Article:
Published: March 13, 2023
Taxpayers should consider the practical implications of the new trust reporting rules.
Trusts are a powerful tool used in tax and financial planning. The main advantage of a trust is that it allows the taxpayers to separate the control and management of assets in the trust from its ownership. Trusts have many uses in both family and estate planning and as a tool to administer an estate on the death of an individual.
In order to increase the transparency of how trusts are used – and on the persons who have created, control, and benefit from trusts – the federal government announced new CRA trust reporting rules in its 2018 budget to improve the collection of this information. By introducing these new reporting rules CRA is better able to track and potentially tax trusts. The new trust reporting requirements are a considerable change from the current rules and carry significant penalties for non-compliance. Trustees of affected trusts need to understand the new reporting obligations, assess whether the required information is readily available, plan to obtain the necessary obligations, assess whether the required information is readily available, and arrange to obtain the necessary details to ensure compliance, and of course to comply.
The legislation to support this measure is included in Bill C-32 which received Royal Assent on December 15, 2022. Bill C-32 changes the effective date of these reporting rules to taxation years ending after December 30, 2023. The Canada Revenue Agency (“CRA”) will advise taxpayers once their system has been updated to receive this information and the applicable forms have been published. As the beneficial reporting requirements are effective for years ending after December 30, 2023, taxpayers should file their 2022 T3 as usual.
Existing CRA Trust Reporting Rules:
Generally, a trust must file an annual income tax (T3) return if the trust has tax payable or it distributes all or part of its income or capital to its one or more beneficiaries. Personal information on trustees, beneficiaries, settlors, or other persons are not currently required to be reported to the CRA. There is no current reporting requirement for Canadian trusts that have no income, or for bare trusts – an arrangement where a trust can reasonably be considered to act as agent for its beneficiaries with respect to all dealings in all of the trust’s property.
The New Trust Reporting Rules
For trust taxation years ending after December 30, 2023, all non-resident trusts that currently must file a T3 return and express trusts that are resident in Canada, with certain exceptions, will be required to file a T3 return and to report additional information as part of that return each year. The draft legislation also specifically includes bare trusts within the scope of these new trust repoting rules.
The New Trust Reporting Requirements
With limited exceptions, the new rules generally require the filing of a T3 return by express trusts that are resident in Canada even if it does not have any income to report.
An express trust is generally a trust created with the settlor’s express intent, such as through a trust deed or a will, as opposed to a resulting or constructive trust, or certain trusts deemed to arise under the provisions of a statue. This new filing requirement will include trusts such as those created to hold private company shares as part of an estate freeze, and trusts created to hold vacation or other personal property.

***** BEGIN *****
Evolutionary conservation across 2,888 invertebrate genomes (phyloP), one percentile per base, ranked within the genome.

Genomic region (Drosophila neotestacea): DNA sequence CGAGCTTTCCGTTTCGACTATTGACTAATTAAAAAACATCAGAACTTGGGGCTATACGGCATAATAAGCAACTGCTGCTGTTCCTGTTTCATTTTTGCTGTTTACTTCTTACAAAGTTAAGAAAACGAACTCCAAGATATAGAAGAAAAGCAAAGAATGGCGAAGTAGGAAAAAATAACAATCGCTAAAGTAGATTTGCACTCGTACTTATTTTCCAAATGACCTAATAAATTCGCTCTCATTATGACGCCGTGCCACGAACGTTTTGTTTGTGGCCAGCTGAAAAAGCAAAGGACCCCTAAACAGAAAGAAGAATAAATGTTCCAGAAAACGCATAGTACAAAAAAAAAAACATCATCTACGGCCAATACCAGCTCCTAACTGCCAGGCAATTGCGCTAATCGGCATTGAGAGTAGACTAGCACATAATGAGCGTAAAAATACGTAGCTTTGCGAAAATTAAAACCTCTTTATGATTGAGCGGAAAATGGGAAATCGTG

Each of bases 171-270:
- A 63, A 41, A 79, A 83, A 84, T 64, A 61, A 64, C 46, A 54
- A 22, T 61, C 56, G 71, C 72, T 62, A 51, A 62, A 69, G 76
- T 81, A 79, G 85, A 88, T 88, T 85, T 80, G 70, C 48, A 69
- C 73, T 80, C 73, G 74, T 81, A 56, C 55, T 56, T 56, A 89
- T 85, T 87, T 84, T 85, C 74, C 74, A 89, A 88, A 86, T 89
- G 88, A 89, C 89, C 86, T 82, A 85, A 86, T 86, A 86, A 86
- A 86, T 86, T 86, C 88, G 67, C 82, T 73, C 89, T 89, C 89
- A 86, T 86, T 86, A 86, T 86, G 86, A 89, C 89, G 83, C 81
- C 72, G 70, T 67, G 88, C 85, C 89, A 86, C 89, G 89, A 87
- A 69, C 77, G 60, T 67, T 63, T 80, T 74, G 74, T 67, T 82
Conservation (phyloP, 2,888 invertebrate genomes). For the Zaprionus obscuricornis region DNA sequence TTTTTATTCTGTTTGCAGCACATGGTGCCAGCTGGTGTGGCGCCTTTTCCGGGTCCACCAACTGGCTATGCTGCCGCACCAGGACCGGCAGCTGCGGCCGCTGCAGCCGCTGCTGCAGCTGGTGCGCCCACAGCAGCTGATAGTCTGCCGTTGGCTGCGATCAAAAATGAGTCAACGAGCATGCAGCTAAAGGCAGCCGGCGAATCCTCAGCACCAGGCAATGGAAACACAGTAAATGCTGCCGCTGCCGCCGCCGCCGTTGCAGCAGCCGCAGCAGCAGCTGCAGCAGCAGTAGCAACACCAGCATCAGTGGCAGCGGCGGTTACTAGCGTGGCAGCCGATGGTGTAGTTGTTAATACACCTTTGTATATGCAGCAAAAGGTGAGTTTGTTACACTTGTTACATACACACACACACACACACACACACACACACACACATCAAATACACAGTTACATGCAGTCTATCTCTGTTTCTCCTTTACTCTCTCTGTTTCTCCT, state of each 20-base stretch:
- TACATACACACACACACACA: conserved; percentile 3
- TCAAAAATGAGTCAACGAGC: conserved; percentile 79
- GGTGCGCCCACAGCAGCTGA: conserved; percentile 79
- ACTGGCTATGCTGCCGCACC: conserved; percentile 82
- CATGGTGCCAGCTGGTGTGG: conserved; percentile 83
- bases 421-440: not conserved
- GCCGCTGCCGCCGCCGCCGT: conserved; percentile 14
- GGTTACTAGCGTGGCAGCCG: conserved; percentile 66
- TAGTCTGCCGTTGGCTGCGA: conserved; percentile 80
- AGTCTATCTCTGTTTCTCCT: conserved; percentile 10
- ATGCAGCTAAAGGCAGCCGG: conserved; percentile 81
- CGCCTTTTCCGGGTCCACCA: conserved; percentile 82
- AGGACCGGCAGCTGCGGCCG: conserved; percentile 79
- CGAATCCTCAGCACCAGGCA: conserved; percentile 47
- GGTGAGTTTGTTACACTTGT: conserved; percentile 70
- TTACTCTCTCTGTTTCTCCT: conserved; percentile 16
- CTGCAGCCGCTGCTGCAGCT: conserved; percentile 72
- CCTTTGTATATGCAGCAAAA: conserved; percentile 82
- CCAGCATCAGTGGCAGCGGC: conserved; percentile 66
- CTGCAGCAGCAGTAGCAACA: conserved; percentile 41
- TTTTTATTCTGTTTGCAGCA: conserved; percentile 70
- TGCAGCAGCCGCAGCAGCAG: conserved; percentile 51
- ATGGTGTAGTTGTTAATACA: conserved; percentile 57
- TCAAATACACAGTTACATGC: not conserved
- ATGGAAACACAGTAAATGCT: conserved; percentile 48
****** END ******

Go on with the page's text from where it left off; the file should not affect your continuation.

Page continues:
Enhanced Reporting Obligations
Each year, affected trusts must report additional information on all trustees, beneficiaries, settlors, and each person who has the ability to exert control or override trustee decisions over the appointment of income or capital of the trust (e.g., a protector), which includes their:
- Date of birth (in case of an individual)
- Jurisdiction of residence
- Taxpayer identification number, such as Social Insurance Number, Trust Account Number, Business Number or Taxpayer Identification Number used in a foreign jurisdiction.
For purposes of this reporting, a settlor refers to a person who has made a loan or transfer of property, to or for the benefit of the trust at anytime. A loan or transfer made for the benefit of the trust would include, for example, the transfer of property to establish the trust (the traditional meaning of settlor), a low-interest loan, or a transfer at less than fair market value to an entity in which the trust has an interest. Commercial loans and transfers for value by an arm’s length persons would not create a settlor relationship.
This enhanced reporting obligation aims to help the government more effectively counter aggressive tax avoidance, tax evasion, money laundering, and other criminal activities perpetrated through the misuse of trusts. However, of course, it covers all mundane trusts, even those that have no nefarious purpose. With this in mind, trustees should know that reporting this new information may prove onerous for certain trusts and should plan ahead to be compliant.
Even if the trust has no income to report, the trust will have to report the additional beneficial ownership information by filling the new schedule along with the T3 return.
In the case of family trusts, this means that they will need to be transparent with respect to all possible beneficiaries including contingent beneficiaries of the trust as well as making annual trust filings in years where there is no distribution of income or capital.
Since most trusts must file their T3 returns 90 days after the calendar year, 2023 T3 returns will generally have to be filed by March 30, 2024, and they will be subject to the new reporting rules.
Which trusts will not have to provide additional information?
The new trust reporting rules propose that the following types of trusts (that are either resident in Canada , or non-resident but required to file a T3 return) are not required to provide additional information: